Dr. Sutton is Assistant Professor, Department of Molecular & Human Genetics, Baylor College of Medicine, Houston.
There are many causes of mental retardation, including genetic and chromosomal disorders, infections during pregnancy, drug and alcohol use during pregnancy, problems with the birth or delivery, prematurity and low family IQ in general. Despite advances in medical diagnosis, the cause of MR in many individuals is unknown.
While for every newborn baby there is at a small risk of MR, babies born into a family which already has a child with MR are much more likely also to develop MR. This suggests a genetic component that is not, at present, fully understood. I'd like to review the current knowledge about risk factors for and causes of MR in order to help people with concerns about the risks make better informed decisions.
MR BasicsThe American Psychiatric Association defines MR as the combination of (1) tested IQ at or under 70, (2) problems with learning and social adaptation and (3) symptoms that begin before 18 years of age. MR is further subdivided into two categories: mild (IQ 50-70) and moderate-severe (IQ under 50). While there are great differences between these subcategories, genetics plays at least some role in both. MR is a common problem, affecting as much as 2% of the world's population.
For many individuals and families, the cause of mental retardation is not yet known. One reason for the uncertainty is that mental retardation covers a number of different problems with different causes.
Looking for a CauseMany studies have attempted to find out how and why MR occurs. Unfortunately, most were done in the 1980s or earlier, before the recent advances in our ability to identify and test for certain genetic and chromosomal disorders. Chromosomes are the materials within human cells that contain our genes. Damaged or abnormal genes, and extra or missing chromosomes, are known to be a prime cause of MR.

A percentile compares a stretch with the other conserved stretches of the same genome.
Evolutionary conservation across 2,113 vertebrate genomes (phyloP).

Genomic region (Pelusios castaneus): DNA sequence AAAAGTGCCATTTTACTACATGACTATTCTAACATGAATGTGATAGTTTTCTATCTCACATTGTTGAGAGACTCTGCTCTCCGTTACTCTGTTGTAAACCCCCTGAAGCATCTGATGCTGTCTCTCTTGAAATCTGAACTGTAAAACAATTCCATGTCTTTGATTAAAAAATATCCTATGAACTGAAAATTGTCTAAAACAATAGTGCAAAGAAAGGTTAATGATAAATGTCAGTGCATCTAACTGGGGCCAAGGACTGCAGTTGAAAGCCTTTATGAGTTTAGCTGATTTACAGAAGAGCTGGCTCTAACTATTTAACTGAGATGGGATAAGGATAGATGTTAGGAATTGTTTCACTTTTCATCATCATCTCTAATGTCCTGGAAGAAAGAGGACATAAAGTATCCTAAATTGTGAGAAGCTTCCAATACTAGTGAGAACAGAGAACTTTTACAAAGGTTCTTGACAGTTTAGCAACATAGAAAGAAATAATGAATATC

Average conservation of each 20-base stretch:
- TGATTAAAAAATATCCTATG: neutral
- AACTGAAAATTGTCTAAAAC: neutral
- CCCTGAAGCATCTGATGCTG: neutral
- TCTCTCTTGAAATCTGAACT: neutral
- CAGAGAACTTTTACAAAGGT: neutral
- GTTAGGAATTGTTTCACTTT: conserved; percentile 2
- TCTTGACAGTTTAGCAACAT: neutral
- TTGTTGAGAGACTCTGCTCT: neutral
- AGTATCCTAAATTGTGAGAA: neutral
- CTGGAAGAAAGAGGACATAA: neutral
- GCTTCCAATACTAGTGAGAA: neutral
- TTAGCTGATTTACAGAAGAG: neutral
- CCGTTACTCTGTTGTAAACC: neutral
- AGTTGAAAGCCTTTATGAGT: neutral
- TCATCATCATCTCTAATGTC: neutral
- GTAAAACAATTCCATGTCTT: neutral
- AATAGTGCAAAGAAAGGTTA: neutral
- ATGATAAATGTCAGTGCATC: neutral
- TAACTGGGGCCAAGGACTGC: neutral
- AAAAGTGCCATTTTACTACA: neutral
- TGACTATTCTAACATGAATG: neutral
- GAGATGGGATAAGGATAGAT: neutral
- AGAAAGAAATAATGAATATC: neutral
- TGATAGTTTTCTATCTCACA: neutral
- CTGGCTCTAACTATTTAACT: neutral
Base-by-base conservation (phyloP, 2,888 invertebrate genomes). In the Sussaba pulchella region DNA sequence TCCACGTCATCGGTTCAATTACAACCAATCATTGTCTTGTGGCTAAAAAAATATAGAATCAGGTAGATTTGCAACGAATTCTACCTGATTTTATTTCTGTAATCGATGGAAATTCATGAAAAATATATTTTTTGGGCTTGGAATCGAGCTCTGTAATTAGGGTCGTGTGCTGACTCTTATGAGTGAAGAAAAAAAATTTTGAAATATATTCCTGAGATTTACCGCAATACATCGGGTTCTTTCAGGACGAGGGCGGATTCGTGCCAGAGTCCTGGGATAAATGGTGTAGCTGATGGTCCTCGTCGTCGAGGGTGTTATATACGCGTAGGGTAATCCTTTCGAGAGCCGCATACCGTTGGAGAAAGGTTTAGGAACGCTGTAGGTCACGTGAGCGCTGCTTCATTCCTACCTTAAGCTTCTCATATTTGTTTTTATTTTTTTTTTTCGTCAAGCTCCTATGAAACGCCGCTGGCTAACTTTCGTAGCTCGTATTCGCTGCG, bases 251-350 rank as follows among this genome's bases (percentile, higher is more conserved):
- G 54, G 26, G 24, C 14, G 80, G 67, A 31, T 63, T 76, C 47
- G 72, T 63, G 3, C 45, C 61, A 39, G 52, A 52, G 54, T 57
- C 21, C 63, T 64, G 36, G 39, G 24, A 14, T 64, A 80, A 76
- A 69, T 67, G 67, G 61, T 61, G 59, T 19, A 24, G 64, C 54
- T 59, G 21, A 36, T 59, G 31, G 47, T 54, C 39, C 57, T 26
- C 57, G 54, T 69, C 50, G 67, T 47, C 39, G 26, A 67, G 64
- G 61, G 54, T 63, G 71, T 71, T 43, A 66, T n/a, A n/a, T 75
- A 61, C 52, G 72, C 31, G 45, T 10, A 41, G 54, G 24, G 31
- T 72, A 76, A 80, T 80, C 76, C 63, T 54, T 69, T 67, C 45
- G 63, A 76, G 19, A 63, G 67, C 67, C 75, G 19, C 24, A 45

It appears that the more severe the MR, the more likely the cause is to be genetic. In mild MR, a specific risk factor has been identified in about 43% of the cases studied. Only 24% of those cases yield a fairly clear or convincing diagnosis. Of those, 14% are classified as genetic and 10% environmental. With moderate-severe MR, a cause is determined in up to 64% of cases with 45% of those being linked to genetic causes and 19% to environmental factors.
It appears that the more severe the MR, the more likely the cause is to be genetic.
The seemingly lesser role of genetics in milder retardation may have something to do with the fact that some who fall into the mild MR category may simply represent the low end of the normal range of human intelligence. In other words, their low IQ may be the result of low family IQ, not a genetic problem or other specific cause. Those in the moderate-severe category, however, are much more likely to be there because of an environmental or genetic problem that has disrupted normal development.
Genetic DisordersThe most common genetic disorders that have been shown to cause MR are Trisomy 21, which causes Down's syndrome, deletions or duplications of the ends (telomeres) of chromosomes, and Fragile X syndrome. Normal individuals have 46 chromosomes, arranged in 23 pairs, with a parent contributing one chromosome of each pair. In Trisomy 21, the affected child inherits three chomosome 21's.
Down's syndrome accounts for 5% of mild MR cases and 30% of severe MR cases, telomere deletions or duplications account for about 7.5% of MR, while Fragile X is seen in 5% of both mild and moderate-severe MR. The fact that more than 500 other genetic diseases, mostly very rare, have also been associated with MR suggests that we may someday learn that genetics are responsible for all, or nearly all, of the MR cases whose cause is currently in the "unknown" category.
EnvironmentStudies have shown that a number of environmental factors can cause or contribute to MR. These can be broken down into the following categories: